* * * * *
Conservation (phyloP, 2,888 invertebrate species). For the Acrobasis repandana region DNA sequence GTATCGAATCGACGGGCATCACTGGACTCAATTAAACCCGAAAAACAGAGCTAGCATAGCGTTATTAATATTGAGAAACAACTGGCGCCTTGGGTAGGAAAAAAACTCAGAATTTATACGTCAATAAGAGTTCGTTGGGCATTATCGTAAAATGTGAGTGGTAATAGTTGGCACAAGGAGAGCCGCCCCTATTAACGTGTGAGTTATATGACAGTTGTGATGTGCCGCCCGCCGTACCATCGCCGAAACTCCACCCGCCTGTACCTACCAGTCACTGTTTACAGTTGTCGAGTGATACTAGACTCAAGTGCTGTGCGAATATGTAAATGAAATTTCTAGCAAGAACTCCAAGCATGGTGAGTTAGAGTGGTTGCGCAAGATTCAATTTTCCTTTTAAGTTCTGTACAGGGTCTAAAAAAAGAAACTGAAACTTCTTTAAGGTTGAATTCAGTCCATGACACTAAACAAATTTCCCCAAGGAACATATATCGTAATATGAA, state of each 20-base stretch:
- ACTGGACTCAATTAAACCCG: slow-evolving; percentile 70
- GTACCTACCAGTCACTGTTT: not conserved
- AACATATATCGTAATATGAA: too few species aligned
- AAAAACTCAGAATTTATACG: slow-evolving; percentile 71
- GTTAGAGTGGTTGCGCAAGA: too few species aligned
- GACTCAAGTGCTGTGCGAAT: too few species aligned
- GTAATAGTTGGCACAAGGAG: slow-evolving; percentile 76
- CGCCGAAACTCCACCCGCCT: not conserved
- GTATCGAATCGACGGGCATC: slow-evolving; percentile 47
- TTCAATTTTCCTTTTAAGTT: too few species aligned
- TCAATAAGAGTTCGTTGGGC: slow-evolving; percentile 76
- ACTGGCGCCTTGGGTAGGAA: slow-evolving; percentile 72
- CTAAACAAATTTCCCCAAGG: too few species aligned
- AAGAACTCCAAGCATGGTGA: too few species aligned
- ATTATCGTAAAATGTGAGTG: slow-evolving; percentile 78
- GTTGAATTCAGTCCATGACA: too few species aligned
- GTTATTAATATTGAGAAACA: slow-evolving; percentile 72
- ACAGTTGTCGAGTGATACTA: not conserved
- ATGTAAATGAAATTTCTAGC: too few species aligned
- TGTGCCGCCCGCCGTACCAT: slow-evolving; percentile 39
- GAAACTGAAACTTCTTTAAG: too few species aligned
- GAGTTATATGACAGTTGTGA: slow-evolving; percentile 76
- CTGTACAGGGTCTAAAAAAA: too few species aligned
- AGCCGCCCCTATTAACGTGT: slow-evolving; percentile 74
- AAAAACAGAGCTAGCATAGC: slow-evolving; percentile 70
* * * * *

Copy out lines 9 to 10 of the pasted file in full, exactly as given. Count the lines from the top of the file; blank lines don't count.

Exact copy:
- CGCCGAAACTCCACCCGCCT: not conserved
- GTATCGAATCGACGGGCATC: slow-evolving; percentile 47